I’ve been puzzling over a phenomenon lately that I’d like to talk a bit about. I want to put this out into the ether and get feedback from all of you. Because I can’t make sense of this—and perhaps your superior brains can.
With the rise in digital content, we’ve seen more and more examples of technology being created to enforce the law and/or a company’s terms of service for their product. And just because technology can do this, does it mean that we as a society should allow it?
In the past, here’s how the law was enforced:
- the law exists
- as a member of a society, you are expected to know about the law
- if you violate the law, in theory someone punishes you
And here’s how the law is enforced now in some cases:
- the law exists
- technology is created to make it difficult or impossible for you to break the law
- if you somehow manage to break through the technology and break the law, you are punished for breaching the system as well as breaking the law itself
Here’s a real-world example of technology-enforced laws to start the discussion. The Saudi Arabian government developed an RFID chip with a cyanide implant. These chips were implanted in known criminals (supposedly terrorists) and if their handlers or probation officers or whoever was watching them suspected that they were violating the law again, BOOM – cyanide in the blood…instant death. No trial, no due process, just a remotely activated death penalty.
In the world of digital content we see this same practice but in a non-lethal incarnation.
The utilization of internet filters in schools and libraries (and on school-issued computers in kids’ homes) is intended as a way to mandatorily enforce laws against child pornography and the display of harmful and obscene materials in public. Advocates for this technology sell it as a way to enforce these laws without human intervention. Unfortunately, the technology doesn’t actually work very well, and about 30% of sites that should be blocked aren’t and 30% of sites that should be allowed get blocked erroneously. The intention is good, but the side effects are not worth the trade off—both access to legitimate information and the false sense of security the technology creates. Some schools and libraries realize the inherent flaws in the technology and choose, instead, to do what we as a society have been doing for generations—trusting people to follow the law, and when they don’t we have policies in place for reprimands or punishments (e.g. calling the cops on their asses).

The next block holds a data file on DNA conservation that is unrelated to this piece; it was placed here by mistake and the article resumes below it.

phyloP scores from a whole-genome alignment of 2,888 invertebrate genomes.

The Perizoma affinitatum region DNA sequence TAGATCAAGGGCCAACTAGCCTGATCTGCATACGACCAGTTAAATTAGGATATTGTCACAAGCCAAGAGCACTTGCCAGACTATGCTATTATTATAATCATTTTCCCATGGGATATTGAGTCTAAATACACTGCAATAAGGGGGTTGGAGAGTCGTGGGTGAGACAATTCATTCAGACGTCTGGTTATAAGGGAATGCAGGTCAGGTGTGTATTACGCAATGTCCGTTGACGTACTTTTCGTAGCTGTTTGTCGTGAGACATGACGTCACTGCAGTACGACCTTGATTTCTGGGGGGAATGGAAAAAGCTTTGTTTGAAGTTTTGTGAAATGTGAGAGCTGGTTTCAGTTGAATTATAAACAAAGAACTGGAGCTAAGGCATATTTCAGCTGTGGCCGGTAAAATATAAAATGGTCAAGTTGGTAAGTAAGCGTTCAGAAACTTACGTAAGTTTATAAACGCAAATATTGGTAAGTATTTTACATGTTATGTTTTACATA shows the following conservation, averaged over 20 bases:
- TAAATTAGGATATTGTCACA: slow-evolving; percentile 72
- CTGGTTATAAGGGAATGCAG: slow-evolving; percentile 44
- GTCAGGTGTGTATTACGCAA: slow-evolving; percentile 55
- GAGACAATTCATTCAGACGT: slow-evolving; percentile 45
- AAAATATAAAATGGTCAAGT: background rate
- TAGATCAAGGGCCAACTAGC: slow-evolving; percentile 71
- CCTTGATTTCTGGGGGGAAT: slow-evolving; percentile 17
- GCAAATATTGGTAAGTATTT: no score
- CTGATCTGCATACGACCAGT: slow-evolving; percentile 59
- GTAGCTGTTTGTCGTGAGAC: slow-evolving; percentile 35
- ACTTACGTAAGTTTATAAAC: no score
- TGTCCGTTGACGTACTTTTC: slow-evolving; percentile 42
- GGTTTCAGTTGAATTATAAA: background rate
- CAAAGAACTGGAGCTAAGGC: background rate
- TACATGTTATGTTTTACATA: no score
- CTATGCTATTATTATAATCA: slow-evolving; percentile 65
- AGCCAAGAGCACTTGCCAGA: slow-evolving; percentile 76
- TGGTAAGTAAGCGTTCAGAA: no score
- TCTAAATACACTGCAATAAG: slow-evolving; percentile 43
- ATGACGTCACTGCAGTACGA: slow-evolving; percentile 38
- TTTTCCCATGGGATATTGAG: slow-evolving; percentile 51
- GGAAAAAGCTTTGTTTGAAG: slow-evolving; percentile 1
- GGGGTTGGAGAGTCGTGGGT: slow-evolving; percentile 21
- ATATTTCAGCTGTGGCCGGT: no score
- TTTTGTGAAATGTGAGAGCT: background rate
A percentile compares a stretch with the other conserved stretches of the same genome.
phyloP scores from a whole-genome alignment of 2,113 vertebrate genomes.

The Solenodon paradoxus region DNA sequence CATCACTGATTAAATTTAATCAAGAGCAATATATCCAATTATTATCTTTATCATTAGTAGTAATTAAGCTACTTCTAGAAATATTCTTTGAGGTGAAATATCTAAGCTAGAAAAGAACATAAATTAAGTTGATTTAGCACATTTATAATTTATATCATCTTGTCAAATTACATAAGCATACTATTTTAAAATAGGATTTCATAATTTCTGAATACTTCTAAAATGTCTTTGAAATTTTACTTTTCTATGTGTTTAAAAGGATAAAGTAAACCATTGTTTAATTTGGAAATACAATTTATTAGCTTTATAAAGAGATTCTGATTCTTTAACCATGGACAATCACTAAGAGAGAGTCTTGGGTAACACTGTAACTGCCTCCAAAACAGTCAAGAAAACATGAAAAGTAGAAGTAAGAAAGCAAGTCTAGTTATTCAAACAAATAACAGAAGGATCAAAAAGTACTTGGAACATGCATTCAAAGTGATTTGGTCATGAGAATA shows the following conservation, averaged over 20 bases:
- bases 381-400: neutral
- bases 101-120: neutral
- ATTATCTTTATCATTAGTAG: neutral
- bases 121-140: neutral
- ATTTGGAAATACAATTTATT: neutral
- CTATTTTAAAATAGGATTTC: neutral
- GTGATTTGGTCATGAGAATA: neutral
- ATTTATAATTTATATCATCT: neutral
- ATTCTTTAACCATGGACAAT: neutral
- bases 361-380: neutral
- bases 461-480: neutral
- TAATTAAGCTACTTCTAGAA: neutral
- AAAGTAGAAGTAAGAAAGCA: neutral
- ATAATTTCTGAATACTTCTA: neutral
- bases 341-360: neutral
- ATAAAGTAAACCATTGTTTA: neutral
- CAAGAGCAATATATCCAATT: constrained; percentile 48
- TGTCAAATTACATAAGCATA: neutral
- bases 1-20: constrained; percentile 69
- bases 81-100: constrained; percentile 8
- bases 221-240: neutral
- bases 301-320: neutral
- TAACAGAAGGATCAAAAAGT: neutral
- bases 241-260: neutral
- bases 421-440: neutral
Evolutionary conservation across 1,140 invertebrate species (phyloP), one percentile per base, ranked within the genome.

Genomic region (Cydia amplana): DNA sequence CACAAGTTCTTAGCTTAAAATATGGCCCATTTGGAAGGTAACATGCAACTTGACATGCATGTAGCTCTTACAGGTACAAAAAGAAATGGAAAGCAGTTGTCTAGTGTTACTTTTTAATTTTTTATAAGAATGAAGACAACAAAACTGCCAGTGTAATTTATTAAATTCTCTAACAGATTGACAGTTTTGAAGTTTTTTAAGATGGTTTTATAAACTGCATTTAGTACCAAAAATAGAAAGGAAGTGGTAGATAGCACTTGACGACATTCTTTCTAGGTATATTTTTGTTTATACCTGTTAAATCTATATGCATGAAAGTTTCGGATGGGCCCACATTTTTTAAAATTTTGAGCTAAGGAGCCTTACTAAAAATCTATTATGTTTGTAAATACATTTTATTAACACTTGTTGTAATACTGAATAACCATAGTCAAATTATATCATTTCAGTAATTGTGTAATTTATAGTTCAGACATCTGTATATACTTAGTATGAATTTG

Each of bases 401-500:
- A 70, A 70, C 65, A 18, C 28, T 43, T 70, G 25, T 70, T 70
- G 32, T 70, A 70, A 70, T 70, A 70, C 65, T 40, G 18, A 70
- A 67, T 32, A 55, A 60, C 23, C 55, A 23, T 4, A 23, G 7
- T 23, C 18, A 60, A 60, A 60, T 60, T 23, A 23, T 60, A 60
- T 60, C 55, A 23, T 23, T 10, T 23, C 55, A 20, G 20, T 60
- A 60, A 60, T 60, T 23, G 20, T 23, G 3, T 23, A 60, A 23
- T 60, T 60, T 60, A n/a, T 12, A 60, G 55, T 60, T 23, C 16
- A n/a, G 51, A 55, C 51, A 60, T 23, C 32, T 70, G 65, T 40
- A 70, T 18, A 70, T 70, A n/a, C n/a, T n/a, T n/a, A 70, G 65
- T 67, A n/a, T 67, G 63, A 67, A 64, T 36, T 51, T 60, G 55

Another key example is the technology used in digital rights management, called “digital restrictions management” by its detractors, including yours truly. Once again, the technology was created to enforce the applicable copyright law as well as the company-created terms of service for their products and content. And once again, the technology doesn’t actually work. Why?
Digital Rights Management technology doesn’t work because it doesn’t do what the companies tell you it does: stop piracy. If copyrighted content was easy to get legally at a fair price in an easy to access format (read: one not locked down with layers of DRM software), then more people would be willing to pay for it. Why? Convenience and safety. It’s why the music industry is selling DRM-free MP3s and still making money. I’d rather give $7.99 to a band and get a full, DRM-free, legal copy of their album than try to find a complete, high quality, virus-free version on a torrent site. Ultimately, these failed attempts to decrease piracy and (in theory) increase sales not only fail, but they drive even more users away. I strongly believe it is the current state of DRM that drives people into the arms of the pirates—not greed, a lack of ethics, or pure evil. Unless you count DRM as pure evil, which I do.
So…if the idea of the cyanide-laden RFID chip disturbs you, then (following my logic, anyway) the idea of internet filters and digital rights management should equally perturb you. And if you’re a librarian, then dammit—both internet filters and digital rights management should perturb you as a professional and you should do everything in your power to fight them both—in your own library and in the profession as a whole. Fight, librarians! Fight!